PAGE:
Hi, in Joan Semmel's Intimacy Autonomy, why are their bodies blue?
Semmel was reacting against the girlie-magazine culture and pervasive "sexploitation" that she felt was prevalent in New York, so she opted to reframe sexuality from a woman's perspective.
She captured the human form in a very naturalistic way, but she made the colors less "real" to get us to look at the subject in a new way.
This takes it even further away from pornography, in addition to the unusual vantage point.
This piece tries to be radical but fails a bit because it shows very traditionally beautiful bodies, right ?
I guess that the bodies are blue so that they don’t have a “race” ....
Wow, I really love your interpretation. The two bodies depicted are actually the artist and her lover at the time. It is a kind of self-portrait. I'm sure the artist would LOVE the fact that you considered her body beautiful.
As for the blue bodies, your interpretation that they are blue so they don't have "race" is brilliant. I have never considered this painting in that light.
I do know that the artist, Joan Semmel, loved abstract art. She painted the bodies blue because it was a way to paint a realistic painting, but also abstract it, if that makes sense.
Does the abstraction provide more dimension to her commentary?
Changing the color of the bodies (and the bedspread and background) gives the scene an alien air which parallels nicely with the somewhat alien idea of a woman artist painting her own nude body from her own perspective.
It's also a way to distance the viewer from the more obvious sexual connotations of the scene to explore more deeply other aspects of the work, like its formal qualities and/or deeper meanings.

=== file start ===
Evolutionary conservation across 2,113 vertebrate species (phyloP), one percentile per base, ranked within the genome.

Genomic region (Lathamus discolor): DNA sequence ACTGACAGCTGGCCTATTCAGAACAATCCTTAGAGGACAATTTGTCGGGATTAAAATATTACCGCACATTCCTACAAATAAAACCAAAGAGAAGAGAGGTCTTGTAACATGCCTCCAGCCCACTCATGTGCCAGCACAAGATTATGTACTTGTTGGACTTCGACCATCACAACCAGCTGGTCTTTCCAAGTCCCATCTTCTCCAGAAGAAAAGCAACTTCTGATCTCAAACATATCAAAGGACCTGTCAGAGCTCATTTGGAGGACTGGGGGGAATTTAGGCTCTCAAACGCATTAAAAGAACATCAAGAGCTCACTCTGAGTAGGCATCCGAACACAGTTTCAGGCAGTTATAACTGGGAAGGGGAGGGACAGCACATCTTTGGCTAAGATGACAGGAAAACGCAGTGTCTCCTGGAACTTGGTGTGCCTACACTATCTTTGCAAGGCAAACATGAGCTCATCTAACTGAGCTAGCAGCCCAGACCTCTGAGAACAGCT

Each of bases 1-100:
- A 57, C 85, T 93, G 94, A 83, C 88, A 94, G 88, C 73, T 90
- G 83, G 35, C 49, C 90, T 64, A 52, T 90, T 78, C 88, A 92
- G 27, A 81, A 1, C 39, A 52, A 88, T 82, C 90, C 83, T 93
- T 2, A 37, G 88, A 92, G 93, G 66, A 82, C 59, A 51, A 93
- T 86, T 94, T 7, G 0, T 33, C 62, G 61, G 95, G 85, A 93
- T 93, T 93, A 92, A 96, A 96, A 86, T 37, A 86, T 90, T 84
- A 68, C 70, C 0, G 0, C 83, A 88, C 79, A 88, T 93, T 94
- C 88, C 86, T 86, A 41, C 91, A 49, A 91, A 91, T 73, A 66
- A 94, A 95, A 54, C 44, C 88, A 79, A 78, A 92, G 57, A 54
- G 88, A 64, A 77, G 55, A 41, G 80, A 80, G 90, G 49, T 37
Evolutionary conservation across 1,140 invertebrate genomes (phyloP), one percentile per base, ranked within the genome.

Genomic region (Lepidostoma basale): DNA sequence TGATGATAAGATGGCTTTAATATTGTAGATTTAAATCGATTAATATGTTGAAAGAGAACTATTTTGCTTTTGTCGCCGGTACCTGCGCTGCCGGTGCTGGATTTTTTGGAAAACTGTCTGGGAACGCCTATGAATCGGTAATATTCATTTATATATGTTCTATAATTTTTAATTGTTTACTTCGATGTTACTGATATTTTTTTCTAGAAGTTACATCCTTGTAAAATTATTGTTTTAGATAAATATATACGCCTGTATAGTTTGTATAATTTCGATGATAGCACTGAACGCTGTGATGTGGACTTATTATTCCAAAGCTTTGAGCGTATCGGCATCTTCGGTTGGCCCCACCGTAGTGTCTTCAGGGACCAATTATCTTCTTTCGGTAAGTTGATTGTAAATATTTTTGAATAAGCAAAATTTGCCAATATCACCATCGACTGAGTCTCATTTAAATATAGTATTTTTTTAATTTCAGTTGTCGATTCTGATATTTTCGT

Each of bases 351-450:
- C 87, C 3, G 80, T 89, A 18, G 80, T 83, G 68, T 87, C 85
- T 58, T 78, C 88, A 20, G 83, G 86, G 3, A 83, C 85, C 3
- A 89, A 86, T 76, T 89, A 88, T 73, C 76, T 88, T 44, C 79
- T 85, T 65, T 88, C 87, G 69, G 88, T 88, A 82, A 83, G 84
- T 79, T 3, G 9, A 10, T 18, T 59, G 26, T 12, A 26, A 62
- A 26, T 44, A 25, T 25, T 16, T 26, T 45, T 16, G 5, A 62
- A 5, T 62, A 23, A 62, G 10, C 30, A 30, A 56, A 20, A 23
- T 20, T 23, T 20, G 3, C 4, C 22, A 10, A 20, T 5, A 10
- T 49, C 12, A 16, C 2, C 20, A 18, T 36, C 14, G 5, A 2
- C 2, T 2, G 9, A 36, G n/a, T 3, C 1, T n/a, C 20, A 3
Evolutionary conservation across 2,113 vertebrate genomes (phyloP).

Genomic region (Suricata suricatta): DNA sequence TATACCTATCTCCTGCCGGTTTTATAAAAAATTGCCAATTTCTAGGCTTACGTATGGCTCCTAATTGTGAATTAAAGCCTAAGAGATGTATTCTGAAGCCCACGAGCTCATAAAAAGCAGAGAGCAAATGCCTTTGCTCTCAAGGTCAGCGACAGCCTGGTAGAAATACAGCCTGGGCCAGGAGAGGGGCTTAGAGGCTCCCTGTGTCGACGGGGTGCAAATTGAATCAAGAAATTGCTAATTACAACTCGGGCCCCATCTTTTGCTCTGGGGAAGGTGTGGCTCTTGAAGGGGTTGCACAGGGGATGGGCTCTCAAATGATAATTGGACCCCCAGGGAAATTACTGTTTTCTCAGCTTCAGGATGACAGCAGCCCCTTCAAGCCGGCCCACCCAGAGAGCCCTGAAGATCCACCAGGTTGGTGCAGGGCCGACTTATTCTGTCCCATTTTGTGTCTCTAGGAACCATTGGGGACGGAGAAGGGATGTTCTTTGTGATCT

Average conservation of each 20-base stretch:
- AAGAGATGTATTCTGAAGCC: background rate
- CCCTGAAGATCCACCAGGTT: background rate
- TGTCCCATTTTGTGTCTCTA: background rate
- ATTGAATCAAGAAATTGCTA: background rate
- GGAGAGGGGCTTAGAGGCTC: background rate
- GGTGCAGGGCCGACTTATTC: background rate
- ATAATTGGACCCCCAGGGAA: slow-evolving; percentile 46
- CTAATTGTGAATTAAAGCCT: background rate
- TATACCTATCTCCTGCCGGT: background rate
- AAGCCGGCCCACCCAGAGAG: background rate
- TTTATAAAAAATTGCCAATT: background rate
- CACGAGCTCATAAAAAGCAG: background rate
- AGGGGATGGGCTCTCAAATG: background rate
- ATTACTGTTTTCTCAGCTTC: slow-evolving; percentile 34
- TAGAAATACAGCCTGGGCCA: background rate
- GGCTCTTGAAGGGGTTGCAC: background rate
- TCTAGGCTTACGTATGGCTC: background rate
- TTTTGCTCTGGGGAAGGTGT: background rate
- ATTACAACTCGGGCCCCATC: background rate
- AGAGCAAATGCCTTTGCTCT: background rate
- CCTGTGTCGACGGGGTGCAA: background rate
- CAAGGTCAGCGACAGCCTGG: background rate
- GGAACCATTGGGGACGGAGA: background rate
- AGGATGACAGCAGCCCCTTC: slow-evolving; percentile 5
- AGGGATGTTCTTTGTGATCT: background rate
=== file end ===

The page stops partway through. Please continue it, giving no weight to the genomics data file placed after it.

Tell me more.
In this large scale painting, the colors are unsettling in a way that demands your attention, presenting something familiar, but with a twist. By making you examine the work more closely, you are led to consider other visual elements like the perspective from the female artist's gaze.
Why did she choose blue?
It's unclear why she chose blue specifically but changing the color of the bodies serves to make the painting a bit more abstract. It desexualizes the scene and prompts viewers to consider the work and its implications more thoughtfully.
Do you know anything about the title? Why was it called Intimacy-Autonomy?
The intimacy aspect refers to the intimate relationship between the artist and her partner, but also to the ways in which she inverts that intimacy. The autonomy aspect refers to the ways in which Semmel works against the sexual objectification of the female body and challenges the "male gaze".
And so in this sense, by desexualizing the female body, Semmel returns a sense of autonomy, i.e. being in control of oneself, to the female subject.
The title also refers to the process behind the work. For this painting, Semmel pasted together two separate photographs, one of herself and one of her lover at the time. Thus, the partners are "intimate" since they are together in the painting but also "autonomous" since the painting was composed using separate, individual pictures of each.